Tips for Visiting Art Galleries with Children, Part 1

Many kids might perceive art galleries to be dry, stuffy places, but a rewarding learning experience can be found for those parents who know how to reveal it.

1. Pre-visit Preparation Children might find artwork more interesting if they are prepared to receive it prior to arriving at a gallery. Search online for an art gallery you would like to visit, then research that exhibit hall to find out about the works they have on display. Then, rent books and videos about the artists and their works to read and view with your children.

2. Look, Do Not Touch Children are naturally inclined to touch things that interest them. Sit down with your child before visiting an art gallery, and explain that art is meant to be seen, not touched. You should also talk to them about other museum and gallery faux pas, such as running, shouting, and horseplay.

3. Safe Play Areas Children, especially small ones, will have a tough time keeping their bountiful supply of energy bottled up for their entire visit. While conducting your pre-visit research, look up nearby parks and playgrounds to stop by after the gallery, or as a means of breaking up the gallery visit. Some museums have playrooms on-site.

4. Ask and Receive Questions Children are naturally curious, and should be encouraged to ask questions. Stock up on gallery pamphlets and booklets to consult when your child inundates you with inquiries. Likewise, you can ignite a child’s curiosity by asking them questions.

By Albert Scaglione



Park West Foundation and the American Liver Foundation (ALF)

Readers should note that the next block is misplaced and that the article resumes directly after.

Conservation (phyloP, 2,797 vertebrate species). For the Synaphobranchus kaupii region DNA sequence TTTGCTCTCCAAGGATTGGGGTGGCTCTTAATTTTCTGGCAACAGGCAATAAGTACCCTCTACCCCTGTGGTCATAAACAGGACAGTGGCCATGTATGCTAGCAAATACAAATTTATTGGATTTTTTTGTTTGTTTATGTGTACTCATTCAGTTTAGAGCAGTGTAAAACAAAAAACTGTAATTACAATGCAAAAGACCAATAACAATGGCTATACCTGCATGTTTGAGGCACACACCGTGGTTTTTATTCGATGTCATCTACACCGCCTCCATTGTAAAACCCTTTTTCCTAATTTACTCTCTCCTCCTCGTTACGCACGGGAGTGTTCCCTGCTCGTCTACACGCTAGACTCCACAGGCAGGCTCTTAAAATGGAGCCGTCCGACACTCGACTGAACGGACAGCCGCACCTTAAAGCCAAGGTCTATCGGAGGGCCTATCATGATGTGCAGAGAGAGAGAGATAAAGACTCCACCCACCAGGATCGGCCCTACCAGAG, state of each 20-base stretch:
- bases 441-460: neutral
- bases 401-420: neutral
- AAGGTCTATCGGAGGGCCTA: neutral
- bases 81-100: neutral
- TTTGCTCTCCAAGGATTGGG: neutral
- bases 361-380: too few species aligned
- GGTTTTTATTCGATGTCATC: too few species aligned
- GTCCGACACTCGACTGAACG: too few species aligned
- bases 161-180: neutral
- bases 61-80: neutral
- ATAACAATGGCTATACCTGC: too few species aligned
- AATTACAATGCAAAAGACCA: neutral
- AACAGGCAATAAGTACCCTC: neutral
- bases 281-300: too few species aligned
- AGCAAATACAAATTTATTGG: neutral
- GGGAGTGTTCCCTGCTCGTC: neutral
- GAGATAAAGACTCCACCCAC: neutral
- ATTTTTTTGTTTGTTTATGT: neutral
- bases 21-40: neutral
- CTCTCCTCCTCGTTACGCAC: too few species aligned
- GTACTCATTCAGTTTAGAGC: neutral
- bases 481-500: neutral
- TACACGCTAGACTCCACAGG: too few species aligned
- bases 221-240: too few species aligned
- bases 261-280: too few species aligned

By: Albert Scaglione

My wife Mitsie and I founded the not-for-profit Park West Foundation in 2006, as a way of giving back to the community and assisting those who are less fortunate. In particular, our foundation focuses on young women in foster care who need job training, housing, education, and child care, once they leave the state-financed support system. The Park West Foundation also supports worthy causes such as the Cornerstone Schools in Detroit, Michigan, and the American Liver Foundation (ALF).

Founded in 1976 as an outgrowth of the American Association for the Study of Liver Disease (AASLD), ALF is dedicated to improving the lives of those afflicted by all forms of liver disease. Researching cures is an integral part of ALF’s mission, and it partners with AASLD as the largest combined provider of liver research grants after the U.S. Government. Since 1979, Research Awards Program has administered some $23 million in grants, funding critical research undertaken by more than 750 physicians dedicated to pursuing careers in liver science. The 2010 grants, totaling nearly $1 million, supported advanced research into hepatitis C, acute liver failure, non-alcoholic fatty liver disease, liver cancer, and many other serious conditions.

ALF seeks to raise liver disease awareness, providing free liver disease screenings for at-risk populations, vaccinations, and educational seminars. ALF even operates a toll-free help line at 1-800-GO-LIVER. Advocacy is another important aspect of ALF’s mission, and the organization is often called to testify before the U.S. Congress and state legislatures on issues related to liver disease. In particular, ALF advocates legislation to support increased organ donations. ALF also supports increased needle-exchange programs to decrease the transmission of HIV and hepatitis.

I recommend visiting the American Liver Foundation website at, and learning how you can contribute. There are also details about requesting a Uniform Donor Card and becoming an organ donor after you have passed on. Another way to contribute is through support of the Park West Foundation, on the Web at